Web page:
It is time to enter the world of...
One of the most personal things a preacher can do is share what God has revealed for the proclamation event to peers. For decades, the formation of the sermon has been done in isolation. In an attempt to draw upon the theological notion of the working of the Trinity, peer work can and does reflect the perichoretical dance of the three in one. A trusted dance between the preacher and peers enter a space of inquiry and curiosity. Formation of the preacher and the sermon are the work of the group through trusted presentations and trusted discovery times which lead to revelation.
A primary foundation in Peer Preaching is to understand formation. Whatever is forming the preacher - is forming the sermon. Whatever is forming the sermon, is forming the congregation. Whatever is forming the congregation, is forming the mission of the church in sharing good news in the way Mary sang in the Magnificat.
Peer formation is a place of questions, curiosity, exploration, insight, and discovery. As the church continues to change, how can the preacher/sermon formation change as well?
Reverend Monica Hall
Trinity Presbyterian Church
Peer Preaching is a unique and selective process by which the homiletician presents a prepared narrative or sermon to the peer group for the sake of engaging in an inductive pedagogy of learning.
Sounds strange, right? A central part of pastoring is listening. In the peer group, the listeners are engaged in the process of information given by the pastor, questions arise about information given, answers from the preacher are shared and the cycle begins all over again.
As the group engages in curiosity, probing, and clarifying questions the preacher is able to hear questions while working with the group to converse in a shared conversation regarding homiletics.
The peer group, or listeners, are tasked with keeping questions and clarification clear: the peer group does not give advice, attempt to fix, or rescue the preacher.
The coach is tasked with sitting amongst the preacher and the group. The coach listens for cues, helps keep the group stay centered on the preacher's presentation while simultaneously allowing the peer group to build its own learning through giving to each other in things revealed.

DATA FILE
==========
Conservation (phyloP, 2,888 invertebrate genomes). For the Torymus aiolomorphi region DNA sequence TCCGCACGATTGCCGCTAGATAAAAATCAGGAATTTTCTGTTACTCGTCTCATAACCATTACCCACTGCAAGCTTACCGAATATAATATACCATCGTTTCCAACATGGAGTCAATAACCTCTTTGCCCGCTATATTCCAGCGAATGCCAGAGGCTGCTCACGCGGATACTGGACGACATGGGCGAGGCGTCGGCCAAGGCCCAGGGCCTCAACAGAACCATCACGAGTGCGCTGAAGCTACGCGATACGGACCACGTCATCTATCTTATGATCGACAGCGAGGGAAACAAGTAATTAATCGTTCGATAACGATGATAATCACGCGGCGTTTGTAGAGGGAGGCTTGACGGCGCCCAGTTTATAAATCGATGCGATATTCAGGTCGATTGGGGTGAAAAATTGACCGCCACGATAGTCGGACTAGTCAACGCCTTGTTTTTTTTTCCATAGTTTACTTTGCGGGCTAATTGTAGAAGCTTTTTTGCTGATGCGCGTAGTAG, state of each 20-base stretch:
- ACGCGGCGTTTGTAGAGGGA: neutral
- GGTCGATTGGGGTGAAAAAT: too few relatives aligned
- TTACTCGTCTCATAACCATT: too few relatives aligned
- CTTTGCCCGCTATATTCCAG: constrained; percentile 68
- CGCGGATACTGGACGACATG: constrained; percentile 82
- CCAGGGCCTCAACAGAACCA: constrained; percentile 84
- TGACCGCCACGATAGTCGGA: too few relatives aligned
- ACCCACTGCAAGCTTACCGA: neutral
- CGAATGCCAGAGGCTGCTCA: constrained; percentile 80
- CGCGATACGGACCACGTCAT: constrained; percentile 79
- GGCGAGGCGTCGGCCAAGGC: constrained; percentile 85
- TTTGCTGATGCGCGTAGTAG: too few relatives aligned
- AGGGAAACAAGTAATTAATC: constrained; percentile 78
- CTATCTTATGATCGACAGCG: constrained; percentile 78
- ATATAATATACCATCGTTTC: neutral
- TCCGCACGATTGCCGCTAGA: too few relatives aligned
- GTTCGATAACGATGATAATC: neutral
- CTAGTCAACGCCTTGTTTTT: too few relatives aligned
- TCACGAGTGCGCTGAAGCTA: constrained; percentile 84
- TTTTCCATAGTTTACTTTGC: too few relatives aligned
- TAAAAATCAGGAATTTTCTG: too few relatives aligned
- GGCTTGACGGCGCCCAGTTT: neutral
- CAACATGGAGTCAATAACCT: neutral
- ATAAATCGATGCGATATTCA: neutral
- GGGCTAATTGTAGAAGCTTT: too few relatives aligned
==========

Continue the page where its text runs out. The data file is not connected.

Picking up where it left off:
The experience is powerful. Each peer group develops its own personality and working. No two groups are alike. Peer Preaching is highly recommend for Solo Pastors who are in the pulpit week in and week out.
I urge you: preach with Monica! Her coaching will infuse you with energy and purpose. She wants to learn your preaching story, help you set practical goals, and resource you for faithful success in your preaching. A mentee and student of nationally recognized professors of preaching, Monica knows what preachers need to know, especially for our changing times. Be ready for her vibrant, compassionate, inclusive spirit. Be ready for new possibilities in your preaching ministry!
-The Reverend Jennifer L. Lord, PhD
The Dorothy B. Vickery Professor of Homiletics and Liturgical Studies,
Monica Hall is a graduate of our David G. Buttrick Certificate Program in Homiletic Peer-Coaching, and she has been rigorously trained to coach groups and individuals in their preaching. She is a gifted, spiritually attentive peer-coach in both group work and individual coaching. She provides a unique combination of homiletical/theological know-how, careful listening, and thoughtful attention to group process and individual accountability. When combined with her spirit of joy and enthusiasm these elements generate a rare kind of coaching experience. I cannot recommend her more highly.
- The Reverend John McClure, PhD
Vanderbilt Divinity School
Peer Group Process with Coach
Preacher Formation: Many preachers are encouraged to participate in spiritual formation. For some time now, the ability to engage in preacher formation remained void. During preacher formation, the preacher presents a small narrative about a preaching experience derived from experience, history, or personal queries. The peer group listens to the narrative, then begins a time of inductive learning through questions related on what the preacher shared. The coach helps the group stick to questions - not advice. The entire group learns from the preacher - and the preacher learns from the questions asked in formation.
Sermon Formation: The preacher presents a sermon arranged with the coach before the session, and the peer group analyzes the sermon and forms questions based on what was heard. The preacher listens to the group discuss the sermon and the coach encourages the group to explore what the preacher has asked in terms of feedback. Again, the peers guided by the coach is centered on asking questions - not giving advice.